Also close to my heart: In 2003, Duggan asked Outdoor News to join along with Game Fair and the Anoka County Pheasants Forever chapter with Build A Wildlife Area, which has since raised millions for buying thousands of acres of permanent wildlife and hunter habitat. The effort has generated 35 new public wildlife areas (WMAs and WPAs) covering 11,100 acres now open to public hunting. Included in this total is the recently dedicated Minnesota Veterans State Wildlife Area honoring state veterans – a 604-acre property in Stearns and Wright counties that was also Duggan’s idea. Outdoor News remains extremely proud of our small role in working with Duggan and PF on BWA.

In addition to raising a great family, (his son, Michael, gave a heart-warming and emotional speech on Thursday) Duggan’s been a mentor to an entire generation of Minnesota conservationists, including the editorial staff here and the younger (though graying) Gen-Xers who are gradually becoming the new managers at Pheasants Forever. Joe has stressed that he’s not retiring, only “transitioning,” and we’re going to hold him to that, because he’s got a lot more mentoring in him, me thinks.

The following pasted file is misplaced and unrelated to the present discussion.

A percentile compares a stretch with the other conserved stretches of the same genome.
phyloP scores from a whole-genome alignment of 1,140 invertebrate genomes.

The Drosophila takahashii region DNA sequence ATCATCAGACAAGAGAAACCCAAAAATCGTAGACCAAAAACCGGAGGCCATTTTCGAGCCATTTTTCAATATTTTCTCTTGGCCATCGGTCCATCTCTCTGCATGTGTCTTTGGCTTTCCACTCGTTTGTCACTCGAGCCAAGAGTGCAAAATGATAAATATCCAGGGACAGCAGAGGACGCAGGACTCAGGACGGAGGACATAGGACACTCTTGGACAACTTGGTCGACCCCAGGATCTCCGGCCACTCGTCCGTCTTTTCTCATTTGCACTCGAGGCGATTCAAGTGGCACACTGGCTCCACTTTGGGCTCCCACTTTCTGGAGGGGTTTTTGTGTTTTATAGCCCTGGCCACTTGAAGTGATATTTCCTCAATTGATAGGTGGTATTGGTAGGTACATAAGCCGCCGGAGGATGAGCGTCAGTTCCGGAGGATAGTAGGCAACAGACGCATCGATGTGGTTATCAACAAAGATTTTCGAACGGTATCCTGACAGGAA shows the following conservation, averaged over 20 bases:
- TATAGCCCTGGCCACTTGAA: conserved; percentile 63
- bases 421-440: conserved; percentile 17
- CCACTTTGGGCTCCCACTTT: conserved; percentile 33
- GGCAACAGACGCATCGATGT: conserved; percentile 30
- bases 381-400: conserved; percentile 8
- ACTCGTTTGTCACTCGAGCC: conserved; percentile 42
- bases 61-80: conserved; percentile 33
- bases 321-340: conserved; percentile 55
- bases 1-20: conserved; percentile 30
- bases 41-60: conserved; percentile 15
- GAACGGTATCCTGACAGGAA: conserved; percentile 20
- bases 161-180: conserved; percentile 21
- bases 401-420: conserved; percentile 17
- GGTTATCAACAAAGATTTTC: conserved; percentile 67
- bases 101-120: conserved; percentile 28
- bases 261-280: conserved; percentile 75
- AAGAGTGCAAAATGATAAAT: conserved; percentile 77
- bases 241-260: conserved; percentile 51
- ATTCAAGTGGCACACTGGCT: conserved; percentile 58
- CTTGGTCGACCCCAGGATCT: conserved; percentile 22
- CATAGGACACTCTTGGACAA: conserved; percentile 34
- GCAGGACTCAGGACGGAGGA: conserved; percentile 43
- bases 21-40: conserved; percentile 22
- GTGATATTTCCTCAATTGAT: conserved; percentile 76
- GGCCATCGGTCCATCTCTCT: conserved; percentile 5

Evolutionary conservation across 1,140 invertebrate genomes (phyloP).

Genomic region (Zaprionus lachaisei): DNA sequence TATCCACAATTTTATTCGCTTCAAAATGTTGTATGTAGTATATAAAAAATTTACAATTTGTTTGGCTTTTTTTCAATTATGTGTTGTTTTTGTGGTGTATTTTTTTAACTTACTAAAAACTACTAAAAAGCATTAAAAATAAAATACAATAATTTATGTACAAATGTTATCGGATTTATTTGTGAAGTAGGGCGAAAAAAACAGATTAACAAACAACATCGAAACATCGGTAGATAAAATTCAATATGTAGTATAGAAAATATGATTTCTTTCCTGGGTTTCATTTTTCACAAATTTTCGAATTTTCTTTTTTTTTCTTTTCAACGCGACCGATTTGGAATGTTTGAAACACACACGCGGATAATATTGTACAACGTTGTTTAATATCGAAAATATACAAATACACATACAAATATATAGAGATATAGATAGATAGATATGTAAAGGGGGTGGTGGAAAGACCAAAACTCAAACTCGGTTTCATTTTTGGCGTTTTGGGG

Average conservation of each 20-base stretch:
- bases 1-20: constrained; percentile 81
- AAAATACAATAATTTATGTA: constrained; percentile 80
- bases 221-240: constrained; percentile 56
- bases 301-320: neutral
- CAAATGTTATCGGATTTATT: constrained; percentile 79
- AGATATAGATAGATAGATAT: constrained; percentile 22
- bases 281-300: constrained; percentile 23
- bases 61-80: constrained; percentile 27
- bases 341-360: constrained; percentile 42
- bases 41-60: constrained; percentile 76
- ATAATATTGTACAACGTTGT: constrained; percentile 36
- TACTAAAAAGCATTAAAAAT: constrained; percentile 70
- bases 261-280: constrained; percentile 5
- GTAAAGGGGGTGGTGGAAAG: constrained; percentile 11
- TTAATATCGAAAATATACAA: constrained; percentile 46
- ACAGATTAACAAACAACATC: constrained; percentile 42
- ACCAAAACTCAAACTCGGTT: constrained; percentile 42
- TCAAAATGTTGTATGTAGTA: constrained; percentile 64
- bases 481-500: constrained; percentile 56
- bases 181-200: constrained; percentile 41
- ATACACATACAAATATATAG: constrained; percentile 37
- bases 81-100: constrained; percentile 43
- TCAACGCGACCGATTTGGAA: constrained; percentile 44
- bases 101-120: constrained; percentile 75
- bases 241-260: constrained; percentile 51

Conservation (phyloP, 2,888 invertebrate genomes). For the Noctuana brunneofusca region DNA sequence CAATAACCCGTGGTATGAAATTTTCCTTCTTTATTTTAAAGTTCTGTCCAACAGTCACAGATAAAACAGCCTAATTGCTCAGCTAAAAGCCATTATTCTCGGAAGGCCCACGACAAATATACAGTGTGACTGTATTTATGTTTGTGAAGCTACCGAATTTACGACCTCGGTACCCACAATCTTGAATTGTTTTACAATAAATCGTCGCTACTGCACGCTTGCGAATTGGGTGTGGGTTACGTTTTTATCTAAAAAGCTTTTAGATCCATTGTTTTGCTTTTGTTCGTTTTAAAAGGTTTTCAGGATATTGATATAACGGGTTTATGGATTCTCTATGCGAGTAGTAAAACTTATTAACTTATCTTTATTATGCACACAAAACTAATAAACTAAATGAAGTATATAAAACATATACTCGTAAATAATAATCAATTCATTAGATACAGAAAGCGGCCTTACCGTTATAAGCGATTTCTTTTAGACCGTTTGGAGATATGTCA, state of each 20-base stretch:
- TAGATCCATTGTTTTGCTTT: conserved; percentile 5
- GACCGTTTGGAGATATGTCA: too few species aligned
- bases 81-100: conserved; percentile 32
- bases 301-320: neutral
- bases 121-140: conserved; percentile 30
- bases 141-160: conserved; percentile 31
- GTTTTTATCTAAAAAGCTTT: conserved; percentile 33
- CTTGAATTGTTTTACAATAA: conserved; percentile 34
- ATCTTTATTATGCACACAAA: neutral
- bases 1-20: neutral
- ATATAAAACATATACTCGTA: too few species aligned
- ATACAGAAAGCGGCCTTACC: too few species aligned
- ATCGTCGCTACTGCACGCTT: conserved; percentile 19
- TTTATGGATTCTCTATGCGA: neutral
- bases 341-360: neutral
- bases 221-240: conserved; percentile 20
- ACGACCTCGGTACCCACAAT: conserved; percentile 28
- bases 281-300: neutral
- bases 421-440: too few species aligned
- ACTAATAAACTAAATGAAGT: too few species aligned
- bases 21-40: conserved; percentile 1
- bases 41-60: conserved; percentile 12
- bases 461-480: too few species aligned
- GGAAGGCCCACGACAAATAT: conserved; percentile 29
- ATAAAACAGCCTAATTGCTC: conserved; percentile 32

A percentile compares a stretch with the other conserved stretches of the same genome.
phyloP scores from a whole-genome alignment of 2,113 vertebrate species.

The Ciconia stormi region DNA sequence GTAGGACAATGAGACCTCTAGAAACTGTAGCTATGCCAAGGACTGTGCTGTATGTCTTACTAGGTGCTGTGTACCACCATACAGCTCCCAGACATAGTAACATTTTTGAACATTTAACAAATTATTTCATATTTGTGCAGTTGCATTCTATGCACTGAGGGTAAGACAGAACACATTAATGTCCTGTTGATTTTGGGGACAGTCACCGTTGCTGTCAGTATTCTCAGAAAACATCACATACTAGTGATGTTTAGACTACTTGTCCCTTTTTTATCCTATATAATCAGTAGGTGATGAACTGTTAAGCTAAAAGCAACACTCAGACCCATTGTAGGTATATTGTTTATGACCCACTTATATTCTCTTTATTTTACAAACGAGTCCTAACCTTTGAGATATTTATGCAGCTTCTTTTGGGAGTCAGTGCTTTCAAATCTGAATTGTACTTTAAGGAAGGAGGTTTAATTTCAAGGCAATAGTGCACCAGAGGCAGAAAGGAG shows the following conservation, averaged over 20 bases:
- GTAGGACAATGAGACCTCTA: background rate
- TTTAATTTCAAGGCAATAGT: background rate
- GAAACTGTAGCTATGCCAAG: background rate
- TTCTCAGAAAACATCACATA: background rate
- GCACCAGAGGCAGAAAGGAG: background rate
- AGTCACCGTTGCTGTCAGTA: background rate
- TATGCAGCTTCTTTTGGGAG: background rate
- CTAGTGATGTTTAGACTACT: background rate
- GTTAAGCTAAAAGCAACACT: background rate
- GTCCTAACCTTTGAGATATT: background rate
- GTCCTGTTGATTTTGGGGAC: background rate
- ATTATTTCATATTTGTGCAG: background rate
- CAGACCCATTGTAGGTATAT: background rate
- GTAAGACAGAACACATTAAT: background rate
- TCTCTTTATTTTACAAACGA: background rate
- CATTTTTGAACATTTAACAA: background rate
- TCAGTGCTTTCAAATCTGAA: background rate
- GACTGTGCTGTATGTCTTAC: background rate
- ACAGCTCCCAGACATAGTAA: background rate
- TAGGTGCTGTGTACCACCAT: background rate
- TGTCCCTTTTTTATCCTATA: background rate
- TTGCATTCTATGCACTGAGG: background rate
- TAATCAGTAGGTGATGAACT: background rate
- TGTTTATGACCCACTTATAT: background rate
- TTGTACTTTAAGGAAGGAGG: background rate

Duggan (r) with Pheasants Forever Jeff “Doc” Finden, one of the founders of PF, the groups’s first executive director, and longtime board memberAlways the master of the deal and a loyal PF soldier, Duggan was still selling the organization during his speech last night – to a crowd that was nearly 100 percent Pheasant Forever members! He endured some good-natured ribbing from PF CEO Howard Vincent and DNR Commissioner Tom Landwehr, who pointed out in a wildlife print the agency gave to Joe, “That’s a pheasant.” (Apparently, Joe’s missed a few in his days afield.)

The list of accomplishments for Duggan is long, but here are a couple of other highlights that really stand out for me.

• Co-founded the Minnesota Outdoor Heritage Alliance (MOHA), one of the first state-based legislative caucuses in the nation modeled after the Congressional Sportsman’s Caucus.

• Architect of National Pheasant Fest and Quail Classic, PF’s annual signature event highlighting habitat, hunting, and bird dogs.

• Developed and initiated legislative and governor’s office support for the proposal to trade 2,800 acres owned by the University of Minnesota (U of M) near the Twin Cities to become the Vermillion Highlands Research, Recreation, and Wildlife Management Area in exchange for legislative support of a bonding bill for the new U of M football stadium (TCF Bank Stadium) – Read story here.

• Received the 2001 Conservationist of the Year Award presented by Minnesota Conservation Federation

• Received the 2013 Silver Eagle Award presented by the U.S. Fish and Wildlife Service.

Thanks for everything you’ve done, Joe, and I’ll personally look forward to working with you for many years to come.